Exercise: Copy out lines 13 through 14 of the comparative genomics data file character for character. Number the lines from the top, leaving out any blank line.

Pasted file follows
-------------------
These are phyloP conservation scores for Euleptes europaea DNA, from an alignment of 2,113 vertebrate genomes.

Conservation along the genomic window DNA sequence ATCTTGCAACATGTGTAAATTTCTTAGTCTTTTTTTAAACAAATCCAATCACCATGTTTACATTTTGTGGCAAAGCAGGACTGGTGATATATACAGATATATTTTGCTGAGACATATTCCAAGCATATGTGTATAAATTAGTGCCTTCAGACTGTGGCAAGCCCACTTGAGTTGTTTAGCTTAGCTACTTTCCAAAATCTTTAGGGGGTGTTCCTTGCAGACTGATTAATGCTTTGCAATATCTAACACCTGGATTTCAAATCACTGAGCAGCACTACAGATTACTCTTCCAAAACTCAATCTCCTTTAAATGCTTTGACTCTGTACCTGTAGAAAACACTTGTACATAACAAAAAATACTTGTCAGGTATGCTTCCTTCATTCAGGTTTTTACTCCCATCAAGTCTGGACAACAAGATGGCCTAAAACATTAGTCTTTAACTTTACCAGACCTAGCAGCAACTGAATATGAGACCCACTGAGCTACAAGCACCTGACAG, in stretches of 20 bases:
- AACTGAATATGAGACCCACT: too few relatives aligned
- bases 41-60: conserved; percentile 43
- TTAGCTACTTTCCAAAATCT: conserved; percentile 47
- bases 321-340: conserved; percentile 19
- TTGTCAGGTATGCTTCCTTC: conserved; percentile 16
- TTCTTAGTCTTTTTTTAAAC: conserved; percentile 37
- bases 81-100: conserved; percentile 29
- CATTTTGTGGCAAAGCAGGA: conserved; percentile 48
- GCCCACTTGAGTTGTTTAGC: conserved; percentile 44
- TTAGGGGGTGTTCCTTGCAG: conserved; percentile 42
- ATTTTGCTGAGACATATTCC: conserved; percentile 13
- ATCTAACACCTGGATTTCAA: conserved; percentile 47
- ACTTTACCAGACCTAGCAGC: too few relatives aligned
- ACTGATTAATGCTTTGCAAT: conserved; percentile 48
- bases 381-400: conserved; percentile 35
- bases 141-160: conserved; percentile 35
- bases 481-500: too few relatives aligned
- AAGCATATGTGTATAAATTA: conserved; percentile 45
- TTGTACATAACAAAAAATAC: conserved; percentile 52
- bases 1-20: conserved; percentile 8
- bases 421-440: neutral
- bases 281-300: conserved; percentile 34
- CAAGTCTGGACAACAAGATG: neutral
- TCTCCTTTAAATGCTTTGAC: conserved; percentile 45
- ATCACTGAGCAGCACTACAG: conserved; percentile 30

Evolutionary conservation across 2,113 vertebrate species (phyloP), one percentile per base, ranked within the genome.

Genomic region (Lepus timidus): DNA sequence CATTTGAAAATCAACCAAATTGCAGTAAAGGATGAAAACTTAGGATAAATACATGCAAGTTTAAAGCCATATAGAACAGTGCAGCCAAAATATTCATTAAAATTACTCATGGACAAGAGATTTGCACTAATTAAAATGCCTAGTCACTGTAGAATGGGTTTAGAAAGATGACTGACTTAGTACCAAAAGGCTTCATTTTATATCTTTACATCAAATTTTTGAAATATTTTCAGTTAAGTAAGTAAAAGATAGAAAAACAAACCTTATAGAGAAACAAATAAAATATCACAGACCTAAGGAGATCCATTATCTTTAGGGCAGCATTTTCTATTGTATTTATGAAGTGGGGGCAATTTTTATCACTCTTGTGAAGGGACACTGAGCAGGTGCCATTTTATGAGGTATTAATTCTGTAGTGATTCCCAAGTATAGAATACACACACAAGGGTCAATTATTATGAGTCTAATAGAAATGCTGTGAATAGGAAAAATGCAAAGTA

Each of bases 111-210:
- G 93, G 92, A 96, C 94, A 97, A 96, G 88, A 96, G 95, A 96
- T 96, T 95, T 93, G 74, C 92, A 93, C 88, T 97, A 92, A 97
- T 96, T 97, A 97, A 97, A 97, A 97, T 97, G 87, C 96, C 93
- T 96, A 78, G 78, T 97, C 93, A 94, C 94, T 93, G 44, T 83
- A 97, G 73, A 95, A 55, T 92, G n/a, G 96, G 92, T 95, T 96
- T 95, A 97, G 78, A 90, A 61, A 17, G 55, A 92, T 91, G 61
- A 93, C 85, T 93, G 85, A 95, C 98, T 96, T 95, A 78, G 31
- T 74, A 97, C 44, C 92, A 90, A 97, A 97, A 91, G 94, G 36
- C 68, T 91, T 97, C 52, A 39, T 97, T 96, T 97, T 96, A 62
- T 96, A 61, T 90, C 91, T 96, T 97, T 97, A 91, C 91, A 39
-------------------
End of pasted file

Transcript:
- ATTTTGCTGAGACATATTCC: conserved; percentile 13
- ATCTAACACCTGGATTTCAA: conserved; percentile 47